Let's take a quick look via six quick-fire graphics plundered from my chart packs.
2 - Long run indices
In fact, Sydney prices are now up by an incredibly strong 63 per cent since Q4 2008, a farcical margin of error for those who were forecasting a crash.
Awkwardly, even Melbourne's prices have shot up by 41 per cent over the past six-and-a-bit years, although price growth does seem to have moderated somewhat of late, on these indices at least. And there is masses of supply in the pipeline in Melbourne too.
And believe me Dr. Chris definitely is old enough to remember the 1980s.
Thank you kindly, Dr. Chris.
This in turn has helped to drive the total value of Australia's dwelling stock up to $5.5 trillion as at March 2015, a figure which for some reason people like to compare to Australia's Gross Domestic Product (it's 3x), though I haven't yet been able to fathom the relevance of the comparison - except to note that a material correction could of course have a notable impact on the wider economy.
Perhaps surprisingly, Western Australia is next in line with the value of dwelling stock growing by 21 per cent to $600 billion over the same time period, in part driven by exceptionally strong population growth in the state.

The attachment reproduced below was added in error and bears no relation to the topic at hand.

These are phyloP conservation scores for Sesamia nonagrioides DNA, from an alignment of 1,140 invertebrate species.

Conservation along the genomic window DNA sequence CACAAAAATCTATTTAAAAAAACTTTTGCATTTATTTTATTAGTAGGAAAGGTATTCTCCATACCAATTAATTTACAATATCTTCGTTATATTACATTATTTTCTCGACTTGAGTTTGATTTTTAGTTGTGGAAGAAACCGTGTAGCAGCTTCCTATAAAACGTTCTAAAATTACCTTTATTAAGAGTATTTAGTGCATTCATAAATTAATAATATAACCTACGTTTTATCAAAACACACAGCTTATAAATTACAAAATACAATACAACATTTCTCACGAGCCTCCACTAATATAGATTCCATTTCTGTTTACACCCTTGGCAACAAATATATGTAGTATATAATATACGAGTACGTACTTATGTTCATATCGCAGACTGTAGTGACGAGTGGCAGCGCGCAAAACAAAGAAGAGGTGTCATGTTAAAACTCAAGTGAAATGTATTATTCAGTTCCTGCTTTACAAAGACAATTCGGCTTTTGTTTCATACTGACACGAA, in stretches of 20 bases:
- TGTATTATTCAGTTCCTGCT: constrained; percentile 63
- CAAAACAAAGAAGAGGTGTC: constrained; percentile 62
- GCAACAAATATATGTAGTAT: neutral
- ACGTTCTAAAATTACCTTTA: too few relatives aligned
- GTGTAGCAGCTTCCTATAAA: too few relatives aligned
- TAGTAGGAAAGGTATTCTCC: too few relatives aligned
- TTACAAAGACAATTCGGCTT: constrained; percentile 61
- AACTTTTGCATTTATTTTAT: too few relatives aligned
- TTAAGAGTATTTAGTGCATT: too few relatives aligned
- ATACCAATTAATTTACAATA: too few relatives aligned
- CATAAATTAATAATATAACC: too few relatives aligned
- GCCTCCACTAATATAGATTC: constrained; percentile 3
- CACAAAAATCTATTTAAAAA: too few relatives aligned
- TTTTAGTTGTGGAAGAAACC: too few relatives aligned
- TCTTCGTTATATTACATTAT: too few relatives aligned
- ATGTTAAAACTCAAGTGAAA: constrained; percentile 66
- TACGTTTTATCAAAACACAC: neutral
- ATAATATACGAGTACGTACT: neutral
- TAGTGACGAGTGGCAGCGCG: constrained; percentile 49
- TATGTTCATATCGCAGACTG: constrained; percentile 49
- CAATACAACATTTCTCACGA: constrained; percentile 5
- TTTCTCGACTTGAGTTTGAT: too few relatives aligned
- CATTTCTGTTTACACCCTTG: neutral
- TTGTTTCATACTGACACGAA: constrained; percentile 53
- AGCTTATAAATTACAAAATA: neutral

4 -Mean dwelling prices
Victoria (+4 per cent to $569,100), Queensland (+3 per cent to $462,300) and South Australia (+3 per cent to $416,700) each recorded moderate growth in mean prices.
The exact population growth figures for the same period are not yet known, but the figure is likely to end up punching at well over 300,000, with the latest state total population figures implying that the total is now somewhere north of 7.5 million.
Rents have continued to rise in Sydney over the years too, which itself is telling.
Surprisingly this implies a slight slowdown in completions in the first quarter given that the net year-on-year increase in dwellings was 162,600.